U. S. Copyright Office Considers a Federal Right of Publicity

From Rothman’s Roadmap to The Right of Publicity:

In a report issued on April 23rd by the Register of Copyrights, the U.S. Copyright Office suggests that the lack of uniformity in state right of publicity laws may require Congressional intervention.

The call for Congress to consider such a right arose in the course of a 107-page report issued by the office on the status of moral rights in the United States. The focus of the report is on moral rights for authors, rather than on personality rights more generally. The report, titled Authors, Attribution, and Integrity: Examining Moral Rights in the United States, primarily focuses on the international treatment of moral rights, and the federal regime in the United States, particularly under the Copyright Act (including the Visual Artists Rights Act (VARA)) and the Lanham Act.

The report focuses on “the rights of attribution (the right to be credited as the author of one’s work) and of integrity (the right to prevent prejudicial distortions of one’s work).” As part of this inquiry, the report identifies various state laws that potentially serve to protect the moral rights of authors and performers.

. . . .

The inclusion of state privacy and publicity laws in the report is solely focused on how these laws can help authors (and performers) protect their moral rights. In particular, the report notes that these laws can provide claims against misattribution, and when a performance is usurped without permission.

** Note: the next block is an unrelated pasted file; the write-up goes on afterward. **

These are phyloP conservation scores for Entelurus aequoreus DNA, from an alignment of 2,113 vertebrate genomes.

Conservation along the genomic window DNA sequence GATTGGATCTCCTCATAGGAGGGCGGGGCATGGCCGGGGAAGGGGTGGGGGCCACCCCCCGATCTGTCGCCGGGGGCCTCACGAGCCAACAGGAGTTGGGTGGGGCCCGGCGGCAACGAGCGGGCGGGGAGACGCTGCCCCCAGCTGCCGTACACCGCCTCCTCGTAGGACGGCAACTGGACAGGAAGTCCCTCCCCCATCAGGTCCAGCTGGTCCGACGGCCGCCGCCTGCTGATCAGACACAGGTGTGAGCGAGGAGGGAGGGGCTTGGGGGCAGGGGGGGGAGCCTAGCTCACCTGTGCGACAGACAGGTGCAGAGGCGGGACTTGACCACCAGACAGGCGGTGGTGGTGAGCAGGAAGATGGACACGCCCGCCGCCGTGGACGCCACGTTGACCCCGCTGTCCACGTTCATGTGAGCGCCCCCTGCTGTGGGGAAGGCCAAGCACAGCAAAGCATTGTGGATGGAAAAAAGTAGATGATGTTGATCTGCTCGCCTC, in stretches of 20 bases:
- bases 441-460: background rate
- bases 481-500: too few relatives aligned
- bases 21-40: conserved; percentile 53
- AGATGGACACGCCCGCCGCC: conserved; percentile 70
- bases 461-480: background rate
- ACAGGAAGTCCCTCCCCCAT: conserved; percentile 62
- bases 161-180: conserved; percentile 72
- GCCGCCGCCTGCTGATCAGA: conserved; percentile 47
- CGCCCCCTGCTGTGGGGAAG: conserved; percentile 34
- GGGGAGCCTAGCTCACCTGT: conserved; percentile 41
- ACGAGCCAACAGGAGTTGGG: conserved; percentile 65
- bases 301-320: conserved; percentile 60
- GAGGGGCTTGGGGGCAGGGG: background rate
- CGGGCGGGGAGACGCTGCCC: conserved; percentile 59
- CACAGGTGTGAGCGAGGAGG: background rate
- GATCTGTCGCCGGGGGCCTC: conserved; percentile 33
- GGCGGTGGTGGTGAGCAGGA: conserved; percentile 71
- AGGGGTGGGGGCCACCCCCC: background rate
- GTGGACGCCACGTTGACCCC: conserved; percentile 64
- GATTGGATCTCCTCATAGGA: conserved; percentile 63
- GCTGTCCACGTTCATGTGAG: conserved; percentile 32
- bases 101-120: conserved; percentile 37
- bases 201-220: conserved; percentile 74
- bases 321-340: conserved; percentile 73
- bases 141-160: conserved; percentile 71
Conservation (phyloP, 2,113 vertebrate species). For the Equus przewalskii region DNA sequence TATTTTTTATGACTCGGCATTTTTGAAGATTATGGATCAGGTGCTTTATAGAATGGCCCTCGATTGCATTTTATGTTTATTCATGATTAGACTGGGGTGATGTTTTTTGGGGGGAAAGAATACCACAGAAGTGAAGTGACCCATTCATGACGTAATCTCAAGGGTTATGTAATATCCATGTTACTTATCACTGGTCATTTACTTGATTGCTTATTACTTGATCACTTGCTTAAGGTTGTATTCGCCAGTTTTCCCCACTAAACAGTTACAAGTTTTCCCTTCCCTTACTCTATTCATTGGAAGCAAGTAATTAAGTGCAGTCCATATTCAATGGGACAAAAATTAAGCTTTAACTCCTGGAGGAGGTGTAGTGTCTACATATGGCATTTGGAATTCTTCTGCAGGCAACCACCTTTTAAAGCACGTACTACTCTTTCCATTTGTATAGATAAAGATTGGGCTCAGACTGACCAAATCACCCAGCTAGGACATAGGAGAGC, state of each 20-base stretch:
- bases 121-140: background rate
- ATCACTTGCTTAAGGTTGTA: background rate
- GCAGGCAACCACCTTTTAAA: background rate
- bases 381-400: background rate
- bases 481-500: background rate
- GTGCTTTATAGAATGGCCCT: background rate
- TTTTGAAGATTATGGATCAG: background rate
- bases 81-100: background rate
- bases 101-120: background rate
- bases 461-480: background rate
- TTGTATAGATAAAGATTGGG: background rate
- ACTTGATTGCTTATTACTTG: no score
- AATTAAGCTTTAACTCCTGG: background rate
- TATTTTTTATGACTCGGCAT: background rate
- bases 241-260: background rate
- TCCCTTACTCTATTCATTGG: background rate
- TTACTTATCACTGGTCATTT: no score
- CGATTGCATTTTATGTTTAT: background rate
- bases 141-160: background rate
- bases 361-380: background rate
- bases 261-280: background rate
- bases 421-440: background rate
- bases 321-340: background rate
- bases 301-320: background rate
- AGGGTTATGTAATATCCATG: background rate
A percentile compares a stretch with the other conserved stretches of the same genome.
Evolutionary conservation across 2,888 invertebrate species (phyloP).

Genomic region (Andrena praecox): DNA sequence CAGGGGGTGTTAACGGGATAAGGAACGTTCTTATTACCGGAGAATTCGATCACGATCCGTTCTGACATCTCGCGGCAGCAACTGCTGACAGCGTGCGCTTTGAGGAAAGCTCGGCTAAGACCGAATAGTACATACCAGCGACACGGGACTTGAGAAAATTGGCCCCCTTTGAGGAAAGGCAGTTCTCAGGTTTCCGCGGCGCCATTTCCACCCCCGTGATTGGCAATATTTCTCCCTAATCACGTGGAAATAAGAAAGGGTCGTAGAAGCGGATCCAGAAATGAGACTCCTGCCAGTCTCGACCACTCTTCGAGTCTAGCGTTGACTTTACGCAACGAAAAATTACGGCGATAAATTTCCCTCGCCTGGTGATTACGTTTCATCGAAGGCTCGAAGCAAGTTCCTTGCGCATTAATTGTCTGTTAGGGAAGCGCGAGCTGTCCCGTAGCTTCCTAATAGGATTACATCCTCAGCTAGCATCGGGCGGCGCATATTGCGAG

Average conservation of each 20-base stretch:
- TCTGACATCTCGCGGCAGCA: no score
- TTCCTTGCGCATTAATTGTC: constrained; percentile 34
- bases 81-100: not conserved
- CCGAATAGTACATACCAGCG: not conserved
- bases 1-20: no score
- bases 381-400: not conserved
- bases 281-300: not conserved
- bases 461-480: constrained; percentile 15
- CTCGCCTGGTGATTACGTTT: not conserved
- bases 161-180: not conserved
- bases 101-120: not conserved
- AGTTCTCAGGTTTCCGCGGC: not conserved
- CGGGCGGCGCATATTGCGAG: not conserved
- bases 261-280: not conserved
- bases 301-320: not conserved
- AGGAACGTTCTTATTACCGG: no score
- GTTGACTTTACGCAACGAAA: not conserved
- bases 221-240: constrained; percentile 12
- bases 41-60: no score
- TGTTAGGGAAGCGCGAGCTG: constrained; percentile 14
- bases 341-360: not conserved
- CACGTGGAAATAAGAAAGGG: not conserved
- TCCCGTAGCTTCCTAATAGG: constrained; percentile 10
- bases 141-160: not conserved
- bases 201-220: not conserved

. . . .

The report importantly highlights the current chaos in right of publicity laws. The report notes that the “appearance of near-uniformity in adoption of some version of the right of publicity belies the degree to which the exact contours of the right differ significantly from jurisdiction to jurisdiction.” Because of this lack of uniformity, the report suggests that federal intervention may be advisable, albeit with some ambivalence: “If Congress wished to address some of the uncertainty and ambiguity created by the lack of harmonization among state right of publicity laws, Congress might consider adopting a federal right of publicity law.”

. . . .

The report also wisely highlights potential pitfalls of any federal right of publicity law. The report points to the need to determine whether the right should be transferable and under what conditions. I have strongly advocated against making the right transferable, at least when such alienability is unfettered. Allowing the right of publicity to be owned by anyone other than the underlying person jeopardizes our ability to maintain ownership of our own names, likenesses, and voices.

. . . .

Further on in the report, the Copyright Office notes the substantial debate on whether moral rights should be waivable or alienable, observing that when such waivers and transfers are allowed they often become standard. Such a result undercuts the provision of moral rights protections in the first place. This concern is true in the extreme when it comes to allowing transfers of rights of publicity, because what is being transferred are not rights over an external work, but rights to one’s own personal identity.